Sapphires from Kashmir, Burma and Sri Lanka have historically been the most prized. Burmese sapphires are typically found embedded within marble and are prized for their
clarity and quality. Geographically, sapphire deposits can be found along the borderline where the Indian subcontintent pushed into the Asian landmass. When this happened, the intense heat and pressure created deposits of sapphires and over time the water streams and rivers washed away to reveal the deposits. Over time, the wearing away of the earth, made these deposits more readily accessible to humans. For many years, regions in the Asian subcontinent and Asia were famous for their sapphire quality. Recently, Madagascar has become the largest producer of sapphires, and before that Austrailia was the largest producer through the 1990's. Within the United States, Montana and North Carolina are known to produce sapphires. These are known as Montana and Yogo sapphires and have a slightly lighter blue tint. Sapphires are prized from worldover. It is a matter of personal taste, which variety and shade of sapphire is chosen.
The crystallization of a sapphire is divided into two phases, a nucleus forms and subsequent layers of mineral are added over time. If at any time the conditions of the surrounding environment change so that the formation of the sapphire is not longer possible, the nucleus can break apart. Structurally, the sapphire is formed in a hexagonal bipyramid. When mined, sapphires are typically found in a barrel shape due to the way that they form. Almost all sapphires have inclusions. During the formation of a sapphire rutile inclusions can form. These rutile inclusions look like small crystalline growths inside of the sapphire. Natural sapphires can be distinguished from synthetic sapphires by their inclusions. The majority of natural sapphires are heat treated to improve their color. This treatment is permanent. Natural sapphires that are free of inclusions are immensely rare and carry a premium price tag. With Clarity is sure to use only blue sapphires that have been vetted for quality, sparkle and color. We ensure that all our sapphires are sourced from trusted suppliers that use ethical and trusted practices to mine their sapphires.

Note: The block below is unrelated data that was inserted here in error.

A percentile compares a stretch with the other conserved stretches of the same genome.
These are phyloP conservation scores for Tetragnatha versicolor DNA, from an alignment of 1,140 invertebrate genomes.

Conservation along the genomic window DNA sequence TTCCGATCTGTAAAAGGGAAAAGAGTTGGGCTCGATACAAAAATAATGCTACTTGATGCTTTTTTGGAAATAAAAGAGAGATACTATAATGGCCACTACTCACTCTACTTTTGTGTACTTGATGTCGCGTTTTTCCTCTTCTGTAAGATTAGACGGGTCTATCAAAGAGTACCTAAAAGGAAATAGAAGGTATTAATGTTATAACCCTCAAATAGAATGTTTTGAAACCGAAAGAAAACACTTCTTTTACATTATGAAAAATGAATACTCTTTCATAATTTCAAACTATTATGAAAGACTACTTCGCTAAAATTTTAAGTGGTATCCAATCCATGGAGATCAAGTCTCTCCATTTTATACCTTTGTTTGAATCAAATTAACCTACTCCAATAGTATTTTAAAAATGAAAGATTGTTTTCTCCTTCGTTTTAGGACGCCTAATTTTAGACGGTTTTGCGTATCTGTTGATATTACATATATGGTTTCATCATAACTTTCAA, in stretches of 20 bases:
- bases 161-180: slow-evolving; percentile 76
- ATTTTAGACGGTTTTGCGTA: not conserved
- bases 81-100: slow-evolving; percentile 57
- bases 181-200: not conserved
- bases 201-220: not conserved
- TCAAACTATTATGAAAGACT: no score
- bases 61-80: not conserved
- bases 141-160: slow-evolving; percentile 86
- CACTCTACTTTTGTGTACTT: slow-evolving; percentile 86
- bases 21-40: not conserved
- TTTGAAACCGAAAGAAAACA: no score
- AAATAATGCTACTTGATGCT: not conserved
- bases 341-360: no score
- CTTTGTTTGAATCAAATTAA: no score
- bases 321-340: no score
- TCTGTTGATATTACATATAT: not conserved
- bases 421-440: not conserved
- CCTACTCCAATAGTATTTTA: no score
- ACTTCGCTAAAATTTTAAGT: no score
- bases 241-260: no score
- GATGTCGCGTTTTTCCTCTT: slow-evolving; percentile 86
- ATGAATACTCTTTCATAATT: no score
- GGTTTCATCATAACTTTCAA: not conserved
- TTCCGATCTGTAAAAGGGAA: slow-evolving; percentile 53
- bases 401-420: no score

Sapphire deposits can be found in Myanmar, Sri Lanka, Madagascar, Thailand, China, Australia, Nepal, Nigeria, Pakistan, Kashmir, and Montana. They are also found in Sri Lanka and Kashmir.
Lab-created sapphires have the same physical and optical properties as natural sapphires and even have the same hardness level. The main difference lies in how they were created. While natural sapphires are made below the Earth and take millions of years to form, lab created sapphires are man-made in a controlled environment in just a few days. Other than their origin, natural sapphires come with flaws and inclusions, while lab grown sapphires are relatively flawless. Also, lab created sapphires are less expensive than the ones formed under the Earth.
Sapphires range from $25 per carat to more than $11,000 per carat. The price of a sapphire is determined based on its quality, which means that a large, low-quality sapphire is much cheaper than a small but very high-quality sapphire. The most valuable sapphire is the cornflower blue color, also known as the Kashmir sapphire. Even the scarce orange-pink Padparadschah sapphire and the color-changing sapphire, which turns different hues depending on the light, are rare and valuable.
No, sapphire is not more expensive than most other gemstones except a diamond. Rubies and emeralds are more costly than sapphires. Roughly, a good-quality 1-carat ruby can cost $1000, a good-quality 1-carat emerald can cost between $500 to $100, and a sapphire can cost anywhere from $25 to $11,000 per carat.